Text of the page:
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What Is a Shoulder Splint?

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  • Written By: Solomon Branch
  • Edited By: Shereen Skola
  • Last Modified Date: 23 November 2016
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    Conjecture Corporation
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A shoulder splint is typically used to help keep the shoulder and upper arm stable after surgery, injury, or other trauma. These help keep the shoulder or upper arm straight and align the bones and joints, which helps the healing process. A shoulder sprint is often combined with a shoulder sling, brace or other immobilization device to help keep the shoulder from moving and being further damaged. Usually, these are found at medical facilities or supply stores, but a makeshift splint can be manufactured if an injury occurs in an area where no medical treatment is available, such as when camping or hiking.

The most basic shoulder splint typically consists of a hard material, such as plastic, that attaches to either side of the upper arm. This is held in place by an attached strap or can be used with a sling or immobilizer that wraps around the body and shoulder. In addition to keeping the arm straight, a splint provides pain relief and holds the upper arm and shoulder together to help the affected area heal properly. If the shoulder moves, it can become dislocated or incur other damage, such as a ligament or tendon tear.

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A variety of shoulder splints are available, the design depending on the type of injury or trauma to the arm or shoulder. Some are similar to immobilizers and are adjustable to adapt to the various stages of the healing process, which means they can act as a splint or an immobilizer, or both. A doctor or surgeon will assign a shoulder splint depending on the particular needs of the patient.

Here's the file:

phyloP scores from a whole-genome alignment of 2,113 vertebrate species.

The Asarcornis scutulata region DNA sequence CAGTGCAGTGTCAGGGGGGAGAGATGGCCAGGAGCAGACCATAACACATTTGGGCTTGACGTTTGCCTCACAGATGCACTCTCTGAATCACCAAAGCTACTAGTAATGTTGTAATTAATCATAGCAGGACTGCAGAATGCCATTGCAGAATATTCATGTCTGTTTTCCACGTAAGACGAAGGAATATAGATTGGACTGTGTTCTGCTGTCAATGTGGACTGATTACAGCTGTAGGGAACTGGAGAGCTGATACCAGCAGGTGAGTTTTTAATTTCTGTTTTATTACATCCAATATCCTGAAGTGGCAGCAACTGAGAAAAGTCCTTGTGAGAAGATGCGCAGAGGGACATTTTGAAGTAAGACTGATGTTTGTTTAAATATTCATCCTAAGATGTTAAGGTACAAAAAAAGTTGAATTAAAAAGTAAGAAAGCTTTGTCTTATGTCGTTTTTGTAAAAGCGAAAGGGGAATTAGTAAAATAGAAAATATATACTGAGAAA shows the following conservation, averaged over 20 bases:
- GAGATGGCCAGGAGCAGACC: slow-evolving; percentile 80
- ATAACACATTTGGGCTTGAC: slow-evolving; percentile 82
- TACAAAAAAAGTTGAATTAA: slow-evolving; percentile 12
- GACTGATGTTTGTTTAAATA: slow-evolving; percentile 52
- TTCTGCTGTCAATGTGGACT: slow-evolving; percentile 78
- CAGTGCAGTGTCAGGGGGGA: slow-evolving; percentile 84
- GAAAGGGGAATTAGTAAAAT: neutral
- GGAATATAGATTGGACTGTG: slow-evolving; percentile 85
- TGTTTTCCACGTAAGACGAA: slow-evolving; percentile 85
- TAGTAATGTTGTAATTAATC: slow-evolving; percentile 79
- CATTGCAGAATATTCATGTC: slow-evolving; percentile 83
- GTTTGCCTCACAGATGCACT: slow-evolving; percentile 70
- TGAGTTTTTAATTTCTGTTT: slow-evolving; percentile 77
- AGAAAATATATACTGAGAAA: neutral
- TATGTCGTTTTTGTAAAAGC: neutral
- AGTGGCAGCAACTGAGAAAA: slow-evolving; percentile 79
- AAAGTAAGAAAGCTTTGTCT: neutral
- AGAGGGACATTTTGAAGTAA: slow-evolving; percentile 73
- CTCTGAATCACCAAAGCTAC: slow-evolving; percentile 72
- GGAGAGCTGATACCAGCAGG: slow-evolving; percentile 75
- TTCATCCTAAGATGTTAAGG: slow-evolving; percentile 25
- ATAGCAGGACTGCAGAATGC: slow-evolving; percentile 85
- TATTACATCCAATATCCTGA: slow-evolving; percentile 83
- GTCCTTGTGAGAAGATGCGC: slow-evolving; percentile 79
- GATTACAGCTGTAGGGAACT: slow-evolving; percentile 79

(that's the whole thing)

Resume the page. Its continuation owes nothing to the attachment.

If an injury occurs and no medical care is available, a homemade splint can be put together using cardboard, wood or other hard material, along with a bandana or towel to wrap it in. A homemade shoulder splint can help keep the shoulder stable until proper medical care can be administered. When applying one, care must be taken to ensure the splint is tight but not too tight that it cuts off circulation. In addition, the shoulder and elbow should be kept immobile to avoid further injury.

While wearing a shoulder splint, the pulse should be taken at the wrist and elbow every few hours to ensure proper blood flow. If the pulse is found to be weak, the shoulder splint should be loosened and applied again with less pressure. A shoulder splint that does not fit properly or causes discomfort should be replaced, preferably by a qualified physician or physical therapist.

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